The God Delusion by Richard Dawkins

Uniquely, I’m someone who first read The God Delusion as a Christian and now I’ve read it for a second time as an ex-Christian. In my first reading, the book didn’t convince me to abandon my faith. Looking back on my original review, I still concur with many of the points I raised in criticism of it. You see, I was no idiot as a Christian. And this is part of the problem with Dawkins’s book: his tone, from the get-go, is that you’re a moron if you believe in God. He characterises the most profound dilemma of my life as foolishness.

Dawkins does not get why people gravitate to religion. He has never understood the view that human nature is broken. This is the driving force that causes people to seek salvation, redemption, spiritual awakening, etc. The feeling that there is something incomplete or malfunctional in man, such as “original sin.” When a religion addresses this need, that is why people flock to it. And this deep psychological attachment then becomes the reason why the religionist cannot be reasoned with. I now believe the view of human nature as “fallen” to be erroneous, but this key issue is not even addressed by Dawkins’s book and it is the very cornerstone of religion.

The God Delusion can basically be split into two parts, each comprising roughly fifty percent of the volume. In the first half, Dawkins makes the argument against God from an evolutionary perspective – the view that complex things are always formed out of simpler things. This is the basis from which Dawkins argues that God, if he exists, must have been something incredibly simple, because a vastly complex God would have required a creator, in the same manner that the theist argues the universe requires a creator. In arguing this way, Dawkins simply does not get what is meant, philosophically, by the idea of a “first cause” or an “uncaused cause.” It is a reference to something wholely outside of the constraints of space-time, something formless and timeless that encompasses all that is in the material realm – something wholely other. I confess that, as a Christian, I gave up on the book at this halfway point, because Dawkins failed to make his case in laying the groundwork.

The second half of the book is mostly concerned with slamming religion as a force for evil. Much of what Dawkins says is true, and a torch should definitely be shone on it all. The trouble is, the Christian is not overly concerned with the atrocities done by others, or the horrors done in the past in the name of Christ. The Christian sees his religion as a personal relationship with God, and his only concern is his own standing before God. And if the Christian feels that his religion is beneficial force in his own life, that’s primarily what matters. A great deal of what Dawkins says will sit in the mind of the Christian reader as a huge ad hominem argument against religion that will have no effect.

One very controversial moment in the book was Dawkins’s suggestion that it might be a good idea to prevent parents raising their children in a religion, on the grounds that such indoctrination is a form of child abuse. I don’t know which is scarier: the idea of parents controlling the education of their own children, or the state dictating it.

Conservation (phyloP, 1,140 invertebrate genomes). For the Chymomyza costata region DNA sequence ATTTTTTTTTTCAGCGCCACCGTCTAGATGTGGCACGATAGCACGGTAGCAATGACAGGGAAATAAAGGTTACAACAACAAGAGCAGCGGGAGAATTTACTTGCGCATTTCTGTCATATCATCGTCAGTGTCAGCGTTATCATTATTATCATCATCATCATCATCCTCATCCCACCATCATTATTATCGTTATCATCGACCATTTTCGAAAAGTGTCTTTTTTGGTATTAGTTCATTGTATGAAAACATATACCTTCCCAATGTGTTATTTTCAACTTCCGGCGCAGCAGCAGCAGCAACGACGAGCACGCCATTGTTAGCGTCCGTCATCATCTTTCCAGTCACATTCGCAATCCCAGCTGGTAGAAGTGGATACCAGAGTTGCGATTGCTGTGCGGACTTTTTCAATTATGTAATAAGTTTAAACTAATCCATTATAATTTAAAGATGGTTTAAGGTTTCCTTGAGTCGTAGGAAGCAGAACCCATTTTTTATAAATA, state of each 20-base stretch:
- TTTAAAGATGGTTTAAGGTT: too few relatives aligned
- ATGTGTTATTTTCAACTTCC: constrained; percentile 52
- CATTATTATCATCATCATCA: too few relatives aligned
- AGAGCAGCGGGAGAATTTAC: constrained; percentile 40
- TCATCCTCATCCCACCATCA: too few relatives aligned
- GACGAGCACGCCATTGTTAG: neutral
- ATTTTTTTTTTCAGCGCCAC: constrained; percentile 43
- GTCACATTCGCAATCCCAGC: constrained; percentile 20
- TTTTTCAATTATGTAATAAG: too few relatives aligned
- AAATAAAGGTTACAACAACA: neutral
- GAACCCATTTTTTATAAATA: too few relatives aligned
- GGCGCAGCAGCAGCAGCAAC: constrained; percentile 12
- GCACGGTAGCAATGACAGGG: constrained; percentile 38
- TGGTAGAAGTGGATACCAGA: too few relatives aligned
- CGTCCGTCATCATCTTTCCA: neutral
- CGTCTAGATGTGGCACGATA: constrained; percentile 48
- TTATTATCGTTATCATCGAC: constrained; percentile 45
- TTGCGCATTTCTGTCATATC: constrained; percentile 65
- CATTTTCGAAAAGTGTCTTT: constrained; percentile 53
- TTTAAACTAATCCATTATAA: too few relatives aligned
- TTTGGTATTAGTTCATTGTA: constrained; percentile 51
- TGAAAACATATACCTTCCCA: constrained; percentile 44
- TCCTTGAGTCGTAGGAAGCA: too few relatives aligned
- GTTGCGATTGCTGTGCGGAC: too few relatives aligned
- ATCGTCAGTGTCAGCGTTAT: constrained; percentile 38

The God Delusion only scratches the surface of the problem of religion. The tone and content serve as little more than an effort at mutual atheist backslapping. An expert in evolutionary biology, who attempts to tackle a bigger subject that inevitably strays into philosophy and metaphysics, only reveals how out of his depth he is.

In fairness, I’ve concentrated on the negatives, but there’s a lot in this book that is good. It’s just not nearly good enough.

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2 thoughts on “The God Delusion by Richard Dawkins

  1. Dave Harris says:

    The best comment was by a university professer who is a friend of mine. “If this was presented to me as a PhD thesis I would send it back and say start again!”

  2. Lee says:

    I’m a Christian who has spent years struggling with my faith and many of the problems and issues it has presented. I started off as a fairly conservative evangelical, but I’ve found my spiritual home in more recent times at the liberal end of the spectrum. There’s a lot of unanswered questions I have, but I genuinely believe, despite the problems, that my life is better with God in it than it would be without. I respect people who reject God having thought carefully about it far more than people who blindly believe. Sadly, I think Dawkins’ atheism is a poorly considered blind faith, and this book is far from the work of genius most people make it out to be. I agree that he’s massively out of his depth, and for all his knowledge, he’s done a really poor job and basically resorted to ad hominem attacks on Christians. His hectoring, bullying and patronising tone is extremely unpleasant.

    The only conclusion I can reach is that Dawkins does in fact believe in God, but has some reason to be extremely angry with him. He’s like the man who has been divorced for 30 years and can’t stop moaning about what a bitch his ex-wife is.

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